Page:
Unseen, unsung, unjust: carers need more help


should be something to rejoice about , but while caring is love, it also needs effort – veering towards work – and it is mostly unpaid. Many people in North Dorset, as everywhere in the UK, provide unpaid care. At the 2021 census there were approximately 5,500 people providing unpaid care in North Dorset. That’s roughly one in 14 of us. Around 2,400 of us in North Dorset were caring for others, unpaid, for more than 50 hours per week. Consider then the additional numbers of people who are also contending with caring, unpaid, for people with diseases like dementia. A fellow constituent got in touch just last week to share their pain and frustration at the lack of support available to help care for his wife’s increasing needs. Liberal Democrats support increasing the Carer’s Allowance and making respite breaks a statutory right for unpaid carers to ensure they receive the support they need. But this is only part of the answer to a bigger challenge.
For years, unpaid care has been one part of the wider failure to come up with a solution for social care. The Dilnot Report concluded in 2011 that the adult social care system was not fit for purpose and required more funding, and if media plaudits are the metric of success then it did a great job. But that report ran into the sand as the coalition government gave way to the current government in 2015. The sorry observation is that all politicians have an idea about what could be done to solve the problem. It’s just that none can work out how to get re-elected when they’ve done it – just ask Teresa May.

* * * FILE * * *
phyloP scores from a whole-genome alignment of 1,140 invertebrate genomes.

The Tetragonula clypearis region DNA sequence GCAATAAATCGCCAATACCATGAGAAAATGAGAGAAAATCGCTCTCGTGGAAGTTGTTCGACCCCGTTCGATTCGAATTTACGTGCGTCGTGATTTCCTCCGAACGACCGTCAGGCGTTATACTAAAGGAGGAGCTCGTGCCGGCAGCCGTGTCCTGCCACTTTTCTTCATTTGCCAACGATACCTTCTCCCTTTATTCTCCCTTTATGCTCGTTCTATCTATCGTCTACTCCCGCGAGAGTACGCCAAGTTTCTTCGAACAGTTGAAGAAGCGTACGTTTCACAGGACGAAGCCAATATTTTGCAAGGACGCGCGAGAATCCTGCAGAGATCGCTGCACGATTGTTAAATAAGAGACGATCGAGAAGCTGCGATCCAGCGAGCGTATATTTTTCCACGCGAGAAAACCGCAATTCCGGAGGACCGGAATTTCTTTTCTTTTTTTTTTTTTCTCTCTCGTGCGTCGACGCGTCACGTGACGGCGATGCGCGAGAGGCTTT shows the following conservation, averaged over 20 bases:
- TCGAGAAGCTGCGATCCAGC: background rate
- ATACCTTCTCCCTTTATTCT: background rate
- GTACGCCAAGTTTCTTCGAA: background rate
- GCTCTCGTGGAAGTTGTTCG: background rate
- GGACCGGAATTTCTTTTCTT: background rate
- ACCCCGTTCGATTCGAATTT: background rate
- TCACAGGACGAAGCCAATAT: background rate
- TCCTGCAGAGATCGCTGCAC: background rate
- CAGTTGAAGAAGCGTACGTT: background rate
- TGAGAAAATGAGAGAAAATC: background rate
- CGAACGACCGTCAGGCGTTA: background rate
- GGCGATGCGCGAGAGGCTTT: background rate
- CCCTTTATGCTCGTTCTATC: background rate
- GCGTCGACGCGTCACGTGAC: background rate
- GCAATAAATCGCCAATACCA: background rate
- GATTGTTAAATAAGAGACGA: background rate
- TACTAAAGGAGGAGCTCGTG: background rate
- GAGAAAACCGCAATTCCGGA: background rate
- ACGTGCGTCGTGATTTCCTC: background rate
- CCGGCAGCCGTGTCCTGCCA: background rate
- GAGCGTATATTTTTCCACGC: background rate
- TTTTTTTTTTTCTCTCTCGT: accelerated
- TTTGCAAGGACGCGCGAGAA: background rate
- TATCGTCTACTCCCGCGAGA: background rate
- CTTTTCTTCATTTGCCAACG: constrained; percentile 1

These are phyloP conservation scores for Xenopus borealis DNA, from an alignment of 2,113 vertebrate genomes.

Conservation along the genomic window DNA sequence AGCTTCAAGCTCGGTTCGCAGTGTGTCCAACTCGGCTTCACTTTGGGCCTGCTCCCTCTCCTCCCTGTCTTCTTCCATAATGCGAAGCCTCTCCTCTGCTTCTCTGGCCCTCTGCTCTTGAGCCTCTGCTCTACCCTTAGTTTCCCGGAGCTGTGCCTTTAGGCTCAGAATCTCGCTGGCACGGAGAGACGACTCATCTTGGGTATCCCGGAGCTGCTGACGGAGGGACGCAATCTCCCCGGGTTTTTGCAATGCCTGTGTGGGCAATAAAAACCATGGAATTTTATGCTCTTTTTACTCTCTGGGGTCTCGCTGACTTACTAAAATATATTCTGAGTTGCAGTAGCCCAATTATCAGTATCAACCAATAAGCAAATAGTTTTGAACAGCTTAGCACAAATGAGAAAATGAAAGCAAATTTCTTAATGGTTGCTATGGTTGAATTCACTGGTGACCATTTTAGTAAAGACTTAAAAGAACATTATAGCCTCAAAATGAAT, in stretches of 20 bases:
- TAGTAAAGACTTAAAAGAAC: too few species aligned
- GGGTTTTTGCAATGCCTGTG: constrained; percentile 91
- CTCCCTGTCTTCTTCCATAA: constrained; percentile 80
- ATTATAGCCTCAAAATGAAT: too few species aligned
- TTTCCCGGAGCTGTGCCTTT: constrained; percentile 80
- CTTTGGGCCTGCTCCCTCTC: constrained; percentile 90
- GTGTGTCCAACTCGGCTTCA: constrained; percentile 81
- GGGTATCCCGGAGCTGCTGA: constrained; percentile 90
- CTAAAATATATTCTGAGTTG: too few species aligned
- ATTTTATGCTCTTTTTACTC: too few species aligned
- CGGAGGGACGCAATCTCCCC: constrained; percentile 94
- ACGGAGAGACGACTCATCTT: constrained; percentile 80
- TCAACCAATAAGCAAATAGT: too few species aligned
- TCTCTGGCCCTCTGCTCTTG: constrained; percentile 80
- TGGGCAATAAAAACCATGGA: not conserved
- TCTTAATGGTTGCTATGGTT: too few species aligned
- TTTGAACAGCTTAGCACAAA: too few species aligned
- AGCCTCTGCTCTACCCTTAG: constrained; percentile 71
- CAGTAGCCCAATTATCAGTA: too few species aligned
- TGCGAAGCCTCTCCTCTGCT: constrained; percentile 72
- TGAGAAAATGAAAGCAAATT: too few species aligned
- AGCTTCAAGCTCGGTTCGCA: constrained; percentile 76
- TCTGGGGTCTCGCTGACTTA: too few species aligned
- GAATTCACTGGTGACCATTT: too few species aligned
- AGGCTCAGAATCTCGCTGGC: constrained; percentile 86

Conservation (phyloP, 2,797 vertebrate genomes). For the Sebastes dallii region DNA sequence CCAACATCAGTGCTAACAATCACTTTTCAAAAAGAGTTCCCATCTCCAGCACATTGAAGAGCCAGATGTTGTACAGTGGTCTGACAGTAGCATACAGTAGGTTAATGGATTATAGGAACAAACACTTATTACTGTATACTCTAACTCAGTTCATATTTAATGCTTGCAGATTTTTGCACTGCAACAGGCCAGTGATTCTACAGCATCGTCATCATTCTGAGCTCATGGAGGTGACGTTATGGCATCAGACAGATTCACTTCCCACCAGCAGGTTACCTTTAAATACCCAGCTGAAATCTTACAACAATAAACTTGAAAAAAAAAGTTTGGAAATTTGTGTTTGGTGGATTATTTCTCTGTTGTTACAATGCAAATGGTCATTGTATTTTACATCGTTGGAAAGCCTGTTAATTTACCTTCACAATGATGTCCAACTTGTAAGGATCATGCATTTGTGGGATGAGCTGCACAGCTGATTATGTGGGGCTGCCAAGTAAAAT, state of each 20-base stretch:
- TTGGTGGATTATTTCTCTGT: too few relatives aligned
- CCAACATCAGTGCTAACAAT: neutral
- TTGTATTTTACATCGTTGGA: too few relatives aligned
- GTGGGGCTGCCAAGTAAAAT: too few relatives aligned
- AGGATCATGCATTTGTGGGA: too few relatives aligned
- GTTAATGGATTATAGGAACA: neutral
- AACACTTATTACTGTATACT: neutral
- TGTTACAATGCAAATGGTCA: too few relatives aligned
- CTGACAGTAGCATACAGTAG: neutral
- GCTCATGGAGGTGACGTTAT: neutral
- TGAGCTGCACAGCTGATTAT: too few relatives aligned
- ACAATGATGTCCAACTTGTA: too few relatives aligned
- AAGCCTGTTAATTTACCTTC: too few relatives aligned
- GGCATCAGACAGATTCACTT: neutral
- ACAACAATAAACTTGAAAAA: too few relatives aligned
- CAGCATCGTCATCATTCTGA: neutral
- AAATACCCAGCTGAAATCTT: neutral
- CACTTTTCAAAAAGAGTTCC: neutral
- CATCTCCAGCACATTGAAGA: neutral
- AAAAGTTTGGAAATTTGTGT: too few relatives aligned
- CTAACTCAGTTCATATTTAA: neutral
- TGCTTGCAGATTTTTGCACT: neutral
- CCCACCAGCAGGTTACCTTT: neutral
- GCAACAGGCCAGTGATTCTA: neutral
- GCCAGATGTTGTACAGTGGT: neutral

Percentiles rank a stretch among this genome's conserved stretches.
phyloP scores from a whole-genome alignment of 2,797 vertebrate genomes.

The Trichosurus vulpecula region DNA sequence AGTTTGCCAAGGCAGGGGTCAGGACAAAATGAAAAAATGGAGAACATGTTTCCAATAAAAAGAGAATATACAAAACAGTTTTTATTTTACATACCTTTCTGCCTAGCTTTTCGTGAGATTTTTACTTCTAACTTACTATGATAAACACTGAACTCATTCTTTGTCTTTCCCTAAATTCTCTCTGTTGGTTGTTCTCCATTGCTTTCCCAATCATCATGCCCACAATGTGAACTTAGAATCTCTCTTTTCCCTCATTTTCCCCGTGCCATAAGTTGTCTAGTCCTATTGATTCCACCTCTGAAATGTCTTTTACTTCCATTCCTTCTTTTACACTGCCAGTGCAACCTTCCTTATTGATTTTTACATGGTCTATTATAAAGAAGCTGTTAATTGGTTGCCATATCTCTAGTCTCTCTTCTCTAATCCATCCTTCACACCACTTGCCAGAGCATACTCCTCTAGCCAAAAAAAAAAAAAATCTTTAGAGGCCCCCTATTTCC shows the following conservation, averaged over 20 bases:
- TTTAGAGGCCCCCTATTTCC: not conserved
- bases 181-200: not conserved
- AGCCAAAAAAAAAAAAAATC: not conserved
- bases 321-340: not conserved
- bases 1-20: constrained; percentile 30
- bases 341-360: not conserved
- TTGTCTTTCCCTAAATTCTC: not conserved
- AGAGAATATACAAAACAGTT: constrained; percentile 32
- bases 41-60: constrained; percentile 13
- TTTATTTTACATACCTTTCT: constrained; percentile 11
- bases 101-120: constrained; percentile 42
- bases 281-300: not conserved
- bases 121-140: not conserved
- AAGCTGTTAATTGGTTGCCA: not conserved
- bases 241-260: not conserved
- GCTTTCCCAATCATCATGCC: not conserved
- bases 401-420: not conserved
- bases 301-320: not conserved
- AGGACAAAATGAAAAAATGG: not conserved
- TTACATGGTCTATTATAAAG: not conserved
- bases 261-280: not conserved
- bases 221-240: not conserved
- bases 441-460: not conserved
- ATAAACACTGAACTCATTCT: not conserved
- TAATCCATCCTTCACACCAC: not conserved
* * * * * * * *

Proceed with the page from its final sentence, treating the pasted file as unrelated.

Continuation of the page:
Local councils that pay for social care are starved of cash, which is taking social care backwards. So, the longer we wait, the worse it will get and the unjust situation we have now will become a broader and much more serious economic problem. Our population is ageing, with proportionately fewer workers over time paying tax to support the current care system. So families will inevitably pick up the burden by increasing unpaid care. This will naturally take more people out of the workforce, further reducing the tax being paid, in a predictable vicious circle. It has to be said that this caring burden also falls unequally on women.
Our government has promised everything and achieved nothing for care and carers in England. They say this is a priority, but there is no will and no plan. England is 20 years behind others in the UK. Scotland has a working system that provides means-tested free personal care for over-65s who need it. This law was proposed by Scottish Liberal Democrats and passed in July 2002. In Scotland you don’t have to sell your house before you can have care. Deferred Payment Agreements avoid that prospect. Liberal Democrats prefer the Scottish solution for England too, and it is in our manifesto.
Germany and the Netherlands began solving this problem more than a generation ago, through compulsory social care insurance for all adults. Other solutions are available and while we should learn from others, let’s actually decide and act.
Today, people are enslaved by the way we fail to deal with social care in England – and it could happen to any of us. Liberal Democrats do have the will and we do have a plan to restore people’s freedom and confidence, to enable people to decide and afford what they need, rather than soldier on unseen, unsung and unvalued.
Gary Jackson
North Dorset Liberal Democrats


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